Trainwreck is a romantic comedy, but I think it divorces itself from the tragic component that underlies every comedy. It doesn't acknowledge that Aaron is drawn to Amy not in spite of her peccadilloes, but because of them. In their very first interaction, Amy is coyly all over the place on her relationship to sports, while we know she despises professional sports and athletes and those who admire them. Aaron catches her in lies - and is charmed by her style of lying. He likes that she is complicated and savvy and naive and all that she is. He ultimately is frustrated that she does not use who she is to connect with others and to bring them together in a positive way. The denouement enacts her willingness to transform herself into a person who helps bring others together so they can be happy - not to drive them apart. The irony is that this is what Amy Schumer, the stand-up comedienne, does with her humor - she draws people together to reflect on the vagaries of living through exposing the vagaries of her own life. As uncomfortable as it is for me to see my kids watching this, and as connected with superficial cultural components as her comedy is, there is also something very real and gritty about it. She is a real person and, should my kids end up being as real as her comic persona is, I will be proud to call myself their parent, even if I am as uncomfortable with the content of their lives as I am with the self reported content of Amy Schumer's. Unfortunately, the story book ending of this movie, for me, left open the question of whether that Amy Schumer - the person with integrity - one who knows both the good and the bad, not to mention tons of ugly - would survive the schmaltz to be the kind of partner a naive guy like Aaron needs to navigate the world. Perhaps I should become, like Aaron, more trusting of human nature to assert itself.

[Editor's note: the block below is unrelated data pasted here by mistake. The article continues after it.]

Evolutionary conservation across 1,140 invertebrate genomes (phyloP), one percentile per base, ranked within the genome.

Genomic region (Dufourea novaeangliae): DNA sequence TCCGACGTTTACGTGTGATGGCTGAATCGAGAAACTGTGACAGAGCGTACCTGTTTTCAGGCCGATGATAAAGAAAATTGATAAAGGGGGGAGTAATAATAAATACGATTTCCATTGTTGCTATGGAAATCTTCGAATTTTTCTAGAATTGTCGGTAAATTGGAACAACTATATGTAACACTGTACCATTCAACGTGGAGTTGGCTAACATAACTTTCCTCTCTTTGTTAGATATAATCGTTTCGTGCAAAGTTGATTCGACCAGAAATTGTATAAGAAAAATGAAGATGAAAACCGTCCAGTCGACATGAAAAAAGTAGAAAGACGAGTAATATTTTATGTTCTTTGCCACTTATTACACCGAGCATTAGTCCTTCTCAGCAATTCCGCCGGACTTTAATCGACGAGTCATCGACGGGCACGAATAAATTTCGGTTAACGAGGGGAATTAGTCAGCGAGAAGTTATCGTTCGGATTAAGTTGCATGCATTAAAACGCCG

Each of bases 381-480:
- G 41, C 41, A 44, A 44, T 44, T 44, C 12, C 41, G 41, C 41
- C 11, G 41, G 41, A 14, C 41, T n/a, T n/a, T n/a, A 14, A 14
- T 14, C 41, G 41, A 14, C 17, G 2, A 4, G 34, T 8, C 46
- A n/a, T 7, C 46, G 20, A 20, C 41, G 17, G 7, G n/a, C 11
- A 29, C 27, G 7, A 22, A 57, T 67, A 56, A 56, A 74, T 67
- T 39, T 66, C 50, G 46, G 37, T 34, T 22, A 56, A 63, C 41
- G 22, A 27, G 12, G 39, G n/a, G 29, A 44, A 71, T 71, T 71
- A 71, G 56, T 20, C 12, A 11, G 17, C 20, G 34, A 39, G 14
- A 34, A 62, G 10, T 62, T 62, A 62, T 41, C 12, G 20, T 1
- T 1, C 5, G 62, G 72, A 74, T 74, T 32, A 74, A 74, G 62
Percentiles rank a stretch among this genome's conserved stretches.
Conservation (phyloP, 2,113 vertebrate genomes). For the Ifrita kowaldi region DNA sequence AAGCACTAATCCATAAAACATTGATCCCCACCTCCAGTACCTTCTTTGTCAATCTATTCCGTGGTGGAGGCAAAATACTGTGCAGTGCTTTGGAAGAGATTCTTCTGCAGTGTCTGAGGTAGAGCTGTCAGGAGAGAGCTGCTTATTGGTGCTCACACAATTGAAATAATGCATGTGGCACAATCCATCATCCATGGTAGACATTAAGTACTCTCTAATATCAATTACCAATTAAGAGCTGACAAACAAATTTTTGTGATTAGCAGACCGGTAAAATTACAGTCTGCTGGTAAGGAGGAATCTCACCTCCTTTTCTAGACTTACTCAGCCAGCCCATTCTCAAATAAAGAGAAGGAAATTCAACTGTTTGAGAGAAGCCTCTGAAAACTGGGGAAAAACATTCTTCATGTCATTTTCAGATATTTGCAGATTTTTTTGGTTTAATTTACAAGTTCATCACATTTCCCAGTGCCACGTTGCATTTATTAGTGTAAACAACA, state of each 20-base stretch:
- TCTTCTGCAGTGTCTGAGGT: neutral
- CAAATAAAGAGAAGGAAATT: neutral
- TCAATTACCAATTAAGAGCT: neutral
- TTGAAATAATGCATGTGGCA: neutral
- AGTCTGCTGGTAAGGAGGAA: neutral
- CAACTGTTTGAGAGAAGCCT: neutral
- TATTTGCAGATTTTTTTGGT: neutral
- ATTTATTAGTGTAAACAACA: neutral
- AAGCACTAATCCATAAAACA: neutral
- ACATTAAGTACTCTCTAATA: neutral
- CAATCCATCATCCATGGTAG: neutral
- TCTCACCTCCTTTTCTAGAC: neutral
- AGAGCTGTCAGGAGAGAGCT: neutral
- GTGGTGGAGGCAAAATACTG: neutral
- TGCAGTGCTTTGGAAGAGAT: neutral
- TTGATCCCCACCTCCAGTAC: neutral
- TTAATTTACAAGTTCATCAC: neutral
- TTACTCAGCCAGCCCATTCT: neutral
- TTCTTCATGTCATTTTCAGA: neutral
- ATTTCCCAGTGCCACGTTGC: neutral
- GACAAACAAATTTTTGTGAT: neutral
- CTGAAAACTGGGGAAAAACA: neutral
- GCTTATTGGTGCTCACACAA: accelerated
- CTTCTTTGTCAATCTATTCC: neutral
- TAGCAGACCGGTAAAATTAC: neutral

The paragraph above is the conclusion of this blog, but I can't leave without a shout out to one scene in particular. When Amy has left Aaron, Lebron engages Aaron in an intervention with the intent of getting him to take her back. The intervention is narrated by Marv Albert, who calls the intervention the same way he does a basketball game. And, just as he does when calling those games, he is not at all shy about making psychological interpretations of the actions of the players. This is just a marvelous spoof, not so much to me on interventions, as on the process of psychotherapy. What could be more fun (and worse) than to have your internal game called by a sports announcer? And this is in miniature also portrayal of the position of the modern comedian - a person who commentates their internal and external worlds, tying them together into a coherent understandable narrative, very much as we do in the psychoanalytic hour, bringing meaning to our lives and using humor to get enough distance from them that we can see them in a realistic if not always complimentary light.
Finally, I did get to writing about psychoanalytic pecadilloes that I was procrastinating about at the beginning of this blog- three posts worth. The first is here and will link you with the other two.
To access a narrative description of other posts on this site, link here. For a subject based index, link here.